"Though it may have always been the black sheep of an over-achieving family, if one were to be honest it would be hard to deny the PSP release of Vampire Chronicle some well deserved dues. For yet again Capcom have put together a solid, inspired one on one fighter, imbuing each and every character with a level of personality that simply cannot be beat."
If family truly is the tie that binds, then Capcom's Vampire series is in desperate need of a much overdue divorce. For it's having been born in the ever looming shadow of the great Street Fighter 2 that the assorted Vampire games have found themselves on the raw end of a very large stick. Where one franchise has obviously enjoyed the lavish attention bestowed upon it by some all too doting parents, the other has lived a life of leftovers and hand me downs, often to the detriment of its own personal development. Polish and refinement on the right, somewhat scratchy family shame on the left. Ying and yang apparently living in perfect domestic harmony. As luck would have it though, Capcom have finally decided to give the little guy a break by presenting it to the world in the guise of a recently in vogue, "mega-mix" style collection. The question remains however, will Vampire Chronicle mark a new beginning for everyone's favorite forgotten fighter? Or is it simply a love song serenade, dedicated to knowing fans with a wink and a smile? Personally, I'm just hoping it's trimmed its nails...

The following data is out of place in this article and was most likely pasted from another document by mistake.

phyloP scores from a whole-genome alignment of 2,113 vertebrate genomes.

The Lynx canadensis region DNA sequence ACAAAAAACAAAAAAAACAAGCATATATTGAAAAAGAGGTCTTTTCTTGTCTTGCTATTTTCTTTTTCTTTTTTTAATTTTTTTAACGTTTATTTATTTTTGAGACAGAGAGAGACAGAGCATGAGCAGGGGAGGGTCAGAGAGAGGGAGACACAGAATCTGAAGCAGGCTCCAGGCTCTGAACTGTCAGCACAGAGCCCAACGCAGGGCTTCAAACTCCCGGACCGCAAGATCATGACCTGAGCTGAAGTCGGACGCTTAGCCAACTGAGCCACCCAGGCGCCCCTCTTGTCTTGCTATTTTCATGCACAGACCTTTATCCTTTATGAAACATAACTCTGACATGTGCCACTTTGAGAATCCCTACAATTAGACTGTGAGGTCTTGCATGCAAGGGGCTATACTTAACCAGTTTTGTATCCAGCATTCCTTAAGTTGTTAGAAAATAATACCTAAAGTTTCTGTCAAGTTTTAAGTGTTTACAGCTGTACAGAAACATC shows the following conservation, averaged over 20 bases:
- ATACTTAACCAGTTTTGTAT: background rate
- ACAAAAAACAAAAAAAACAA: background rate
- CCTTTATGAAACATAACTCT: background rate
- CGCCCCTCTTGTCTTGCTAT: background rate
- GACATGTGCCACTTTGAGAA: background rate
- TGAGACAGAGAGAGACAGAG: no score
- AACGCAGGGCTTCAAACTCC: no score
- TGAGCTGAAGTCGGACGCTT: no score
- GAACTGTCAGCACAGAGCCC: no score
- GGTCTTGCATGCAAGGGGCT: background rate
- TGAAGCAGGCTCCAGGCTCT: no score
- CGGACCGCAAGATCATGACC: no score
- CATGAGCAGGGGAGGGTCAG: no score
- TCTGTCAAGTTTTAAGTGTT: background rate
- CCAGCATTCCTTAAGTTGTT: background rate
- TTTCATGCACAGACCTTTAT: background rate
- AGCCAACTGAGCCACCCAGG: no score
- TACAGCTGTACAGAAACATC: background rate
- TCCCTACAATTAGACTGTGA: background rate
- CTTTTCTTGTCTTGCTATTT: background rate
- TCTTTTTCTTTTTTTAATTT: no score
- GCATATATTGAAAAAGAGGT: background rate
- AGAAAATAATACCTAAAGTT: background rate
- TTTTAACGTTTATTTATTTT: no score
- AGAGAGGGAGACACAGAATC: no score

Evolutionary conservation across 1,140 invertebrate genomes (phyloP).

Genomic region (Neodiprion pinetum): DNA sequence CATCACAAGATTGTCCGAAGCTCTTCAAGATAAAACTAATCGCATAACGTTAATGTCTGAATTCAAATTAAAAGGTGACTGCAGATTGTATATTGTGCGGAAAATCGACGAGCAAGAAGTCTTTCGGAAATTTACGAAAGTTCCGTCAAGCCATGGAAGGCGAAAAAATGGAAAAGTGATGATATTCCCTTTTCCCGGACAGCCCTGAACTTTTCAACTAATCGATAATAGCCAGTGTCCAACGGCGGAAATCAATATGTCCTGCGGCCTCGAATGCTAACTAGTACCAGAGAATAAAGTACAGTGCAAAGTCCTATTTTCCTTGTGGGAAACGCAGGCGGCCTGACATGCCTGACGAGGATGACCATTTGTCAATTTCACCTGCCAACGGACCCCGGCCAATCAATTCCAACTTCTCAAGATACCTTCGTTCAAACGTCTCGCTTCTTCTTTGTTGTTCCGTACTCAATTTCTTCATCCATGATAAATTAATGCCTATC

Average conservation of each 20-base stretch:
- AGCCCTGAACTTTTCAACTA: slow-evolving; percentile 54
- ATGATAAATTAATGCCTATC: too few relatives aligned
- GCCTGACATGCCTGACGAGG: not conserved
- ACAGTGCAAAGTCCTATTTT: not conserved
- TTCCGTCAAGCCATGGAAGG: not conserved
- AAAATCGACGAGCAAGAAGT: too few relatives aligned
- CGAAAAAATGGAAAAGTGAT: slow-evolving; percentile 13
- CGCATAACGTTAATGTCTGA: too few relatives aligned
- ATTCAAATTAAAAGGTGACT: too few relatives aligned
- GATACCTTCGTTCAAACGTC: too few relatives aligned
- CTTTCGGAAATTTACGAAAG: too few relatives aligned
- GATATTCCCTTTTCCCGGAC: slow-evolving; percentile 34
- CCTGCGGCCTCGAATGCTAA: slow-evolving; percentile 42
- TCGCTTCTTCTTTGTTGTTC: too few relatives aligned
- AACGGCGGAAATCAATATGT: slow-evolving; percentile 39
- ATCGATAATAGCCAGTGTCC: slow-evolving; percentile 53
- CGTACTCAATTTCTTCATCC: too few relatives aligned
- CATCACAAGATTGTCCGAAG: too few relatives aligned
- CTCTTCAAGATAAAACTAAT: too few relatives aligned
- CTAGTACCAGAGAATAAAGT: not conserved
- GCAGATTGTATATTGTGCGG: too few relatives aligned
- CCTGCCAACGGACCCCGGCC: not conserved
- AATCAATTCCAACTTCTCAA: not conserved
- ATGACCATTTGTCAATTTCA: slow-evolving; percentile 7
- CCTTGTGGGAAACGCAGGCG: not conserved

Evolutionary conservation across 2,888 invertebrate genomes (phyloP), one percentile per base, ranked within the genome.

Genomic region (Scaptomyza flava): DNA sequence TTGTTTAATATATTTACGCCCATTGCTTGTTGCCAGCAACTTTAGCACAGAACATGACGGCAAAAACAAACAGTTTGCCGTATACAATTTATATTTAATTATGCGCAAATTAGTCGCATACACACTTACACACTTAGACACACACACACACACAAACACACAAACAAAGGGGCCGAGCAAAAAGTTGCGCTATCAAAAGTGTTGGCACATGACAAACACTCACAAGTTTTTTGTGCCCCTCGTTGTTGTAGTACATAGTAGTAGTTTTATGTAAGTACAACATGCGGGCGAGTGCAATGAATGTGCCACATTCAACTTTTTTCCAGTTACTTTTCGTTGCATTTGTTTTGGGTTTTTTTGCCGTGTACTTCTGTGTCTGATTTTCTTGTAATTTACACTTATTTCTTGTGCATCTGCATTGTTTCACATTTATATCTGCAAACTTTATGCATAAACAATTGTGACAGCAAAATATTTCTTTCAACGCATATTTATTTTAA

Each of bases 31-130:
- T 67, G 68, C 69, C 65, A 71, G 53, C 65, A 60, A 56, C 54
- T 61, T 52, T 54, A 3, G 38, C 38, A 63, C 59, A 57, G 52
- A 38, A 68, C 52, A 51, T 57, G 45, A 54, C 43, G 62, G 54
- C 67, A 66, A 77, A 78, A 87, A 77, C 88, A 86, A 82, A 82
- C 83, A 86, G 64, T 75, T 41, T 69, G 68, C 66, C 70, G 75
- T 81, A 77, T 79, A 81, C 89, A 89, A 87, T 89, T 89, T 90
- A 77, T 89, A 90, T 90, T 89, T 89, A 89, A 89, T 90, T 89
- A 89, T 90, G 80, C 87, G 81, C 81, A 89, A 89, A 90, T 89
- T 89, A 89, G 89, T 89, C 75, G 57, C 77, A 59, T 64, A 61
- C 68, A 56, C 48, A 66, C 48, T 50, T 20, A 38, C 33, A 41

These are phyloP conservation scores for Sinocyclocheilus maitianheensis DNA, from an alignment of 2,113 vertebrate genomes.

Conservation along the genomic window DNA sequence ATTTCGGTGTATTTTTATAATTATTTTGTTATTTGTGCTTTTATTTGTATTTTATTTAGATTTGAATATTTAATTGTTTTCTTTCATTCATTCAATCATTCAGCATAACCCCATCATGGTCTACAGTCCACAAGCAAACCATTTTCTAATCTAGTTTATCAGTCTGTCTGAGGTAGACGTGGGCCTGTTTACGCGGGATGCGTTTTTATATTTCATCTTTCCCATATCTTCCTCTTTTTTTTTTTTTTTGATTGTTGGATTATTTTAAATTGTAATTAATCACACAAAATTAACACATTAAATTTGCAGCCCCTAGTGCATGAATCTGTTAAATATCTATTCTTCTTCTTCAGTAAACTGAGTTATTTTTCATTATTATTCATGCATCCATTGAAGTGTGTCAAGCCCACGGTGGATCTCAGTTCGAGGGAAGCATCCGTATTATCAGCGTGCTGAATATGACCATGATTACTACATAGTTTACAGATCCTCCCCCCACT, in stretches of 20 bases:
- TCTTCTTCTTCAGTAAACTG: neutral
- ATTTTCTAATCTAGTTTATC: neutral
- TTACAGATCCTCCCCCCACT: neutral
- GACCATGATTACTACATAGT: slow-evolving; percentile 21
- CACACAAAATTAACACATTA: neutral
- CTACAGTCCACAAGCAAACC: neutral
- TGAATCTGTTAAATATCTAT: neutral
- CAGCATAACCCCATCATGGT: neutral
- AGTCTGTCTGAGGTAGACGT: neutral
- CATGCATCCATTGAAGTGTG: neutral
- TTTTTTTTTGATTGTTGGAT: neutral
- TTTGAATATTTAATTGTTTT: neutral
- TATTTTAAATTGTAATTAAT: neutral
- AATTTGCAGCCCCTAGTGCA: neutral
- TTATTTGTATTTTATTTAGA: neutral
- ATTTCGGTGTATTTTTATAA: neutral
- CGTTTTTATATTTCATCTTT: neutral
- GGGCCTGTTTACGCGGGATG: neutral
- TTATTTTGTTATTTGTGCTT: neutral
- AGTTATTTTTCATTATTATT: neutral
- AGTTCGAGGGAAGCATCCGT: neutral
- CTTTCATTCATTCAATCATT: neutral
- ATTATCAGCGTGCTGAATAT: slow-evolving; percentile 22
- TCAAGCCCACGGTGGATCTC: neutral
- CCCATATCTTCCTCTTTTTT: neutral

If wishes were horses...